The following was originally posted April 1, 2017 on recon419a's personal blog, Of Games and God. It is reposted here with permission from the author.
Let me start out by saying that ministry happens at human speeds, whether it’s online or offline. We went into our covenant as MDS with the expectation that we would enact radical change in the span of a few months, and have been realizing more and more how drastically unrealistic that expectation is. In a world where a Twitter mob can get someone fired within twenty-four hours, we thought we might make an impact on people’s lives in the same time frame. We could not have been more wrong.
I’m not saying it’s impossible for someone’s life to be changed in twenty-four hours, or even in the span of a single hour. The Lord works in great and mysterious ways, and we are privileged to watch him do that. What I am saying is that we can’t always expect to make a friend or build a relationship in the span of a couple hours. Those things take time, and moreover, they take connection.
In building our online impact, we first started out with the expectation that we could meet random people on the Internet and get to know them within the span of a few games, or at least a few gaming sessions spent playing together. That expectation led us down some exploratory ventures in questing, and none of them came up with much result. Over time, we came to realize that people need more than one form of connection in their lives to become friends. For instance, many of my good friends will text me or call me to ask me to play with them. If you only have each other as in-game friends, that kind of communication is impossible, and it leads to you playing less together. Likewise, my on-campus friends will stop me in the dining hall and talk to me about recent patches and competitive events. That’s something I enjoy discussing, but it’s also something that rarely happens in the game itself. The game is central to our interactions, but it can’t be the only thing. That bridge won’t hold.
The decision moving forward, then, has been to build upon the networks we already have. For us, online ministry is less about evangelism or proselytizing and more about outreach – helping people where they’re at, the same way a marriage counselor helps a struggling couple or a youth leader helps kids figure out who they are. Our gaming community is a space for people to gather together in fellowship both Christian and secular, and feel that they have a home. In that sense, it’s like a sports team or a group of college friends. We celebrate together, we grieve together, and we build relationships that are meant to last a lifetime. That’s something we’ve decided is best done in close community, reaching out to the friends we already have both inside and outside of MDS, rather than by trying to reach members of the community with whom we have no connection.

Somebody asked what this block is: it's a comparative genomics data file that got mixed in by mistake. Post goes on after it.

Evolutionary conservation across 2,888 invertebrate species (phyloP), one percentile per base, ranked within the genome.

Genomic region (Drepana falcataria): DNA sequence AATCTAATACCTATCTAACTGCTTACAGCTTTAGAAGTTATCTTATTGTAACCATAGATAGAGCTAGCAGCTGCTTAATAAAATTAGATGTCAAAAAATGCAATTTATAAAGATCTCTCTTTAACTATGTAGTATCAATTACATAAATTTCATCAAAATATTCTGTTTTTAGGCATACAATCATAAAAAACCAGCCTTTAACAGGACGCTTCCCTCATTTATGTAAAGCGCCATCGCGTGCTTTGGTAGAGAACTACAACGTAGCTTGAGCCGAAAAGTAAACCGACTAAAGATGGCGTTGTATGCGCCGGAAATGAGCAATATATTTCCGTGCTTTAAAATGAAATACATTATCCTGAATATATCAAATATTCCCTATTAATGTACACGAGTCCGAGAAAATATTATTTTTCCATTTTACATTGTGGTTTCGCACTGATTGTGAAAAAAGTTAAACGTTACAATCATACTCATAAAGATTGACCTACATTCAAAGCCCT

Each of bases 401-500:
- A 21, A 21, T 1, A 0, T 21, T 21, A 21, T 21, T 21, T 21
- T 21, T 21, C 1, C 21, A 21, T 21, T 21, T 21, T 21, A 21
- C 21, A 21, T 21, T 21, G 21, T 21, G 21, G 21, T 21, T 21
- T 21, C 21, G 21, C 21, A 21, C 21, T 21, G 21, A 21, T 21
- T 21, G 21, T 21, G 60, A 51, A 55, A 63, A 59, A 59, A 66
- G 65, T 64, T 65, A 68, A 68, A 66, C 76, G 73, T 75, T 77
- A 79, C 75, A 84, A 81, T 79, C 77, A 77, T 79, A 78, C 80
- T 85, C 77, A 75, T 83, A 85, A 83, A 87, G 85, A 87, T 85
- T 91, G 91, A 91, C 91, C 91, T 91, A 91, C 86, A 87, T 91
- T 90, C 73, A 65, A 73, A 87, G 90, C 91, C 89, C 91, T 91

A further realization we have come to is that different mediums, somewhat predictably, serve different purposes. For instance, an hour of Overwatch might go by with nothing but game-related call-outs, while an hour of Minecraft or Civ V is unlikely to go for even ten or fifteen minutes without an inside joke or a story from someone’s childhood. That doesn’t make the latter better, it just makes it different. Sometimes what people need is a game where no one is going to talk to them; other times people really need to talk. And crucially, it’s important to remember that not everybody plays every game. To truly meet people where they’re at, we have to play a variety ourselves.
As we’ve come to some of these conclusions in the past two weeks, we’ve realized we’re in it for the long haul. Friendships take time, and more than that, they take sustained commitment. The Internet enables that in a way that nothing ever has before, but it still doesn’t make it happen faster. It just makes it easier to find people and hang out with them in digital spaces. I’ve also personally seen God doing some amazing things, bringing the team together in a way we haven’t been brought together before this. From the time we founded MDS until now, never has the group of us who do missional gaming been more closely tied than we are. That, in and of itself, says we’re doing something right.
The last, but no less important decision we’ve reached is to alter the format of quest nights. We’ve always known these were in beta, and now we have a better idea of how to do them – a next instance of the beta, if you will. We’re going to move the structure around a bit, and right now that looks like people are going to be doing the quest throughout the week and gathering for a less formal but still organized time at the end of it. We’ve had issues with people being unable to make the chosen bracket and we don’t want to exclude anybody from doing the quest because of their personal schedule.
As we move forward with questing, and with building community both in and out of the team, I ask you to pray for us if you’re a believer. We can feel the Lord doing great things here, and we’re responding as best we can, although our numbers are still small for the amount of work we’d like to accomplish. Pray for growth – and sustainable growth – as we reach out to campus chapters for more recruits.
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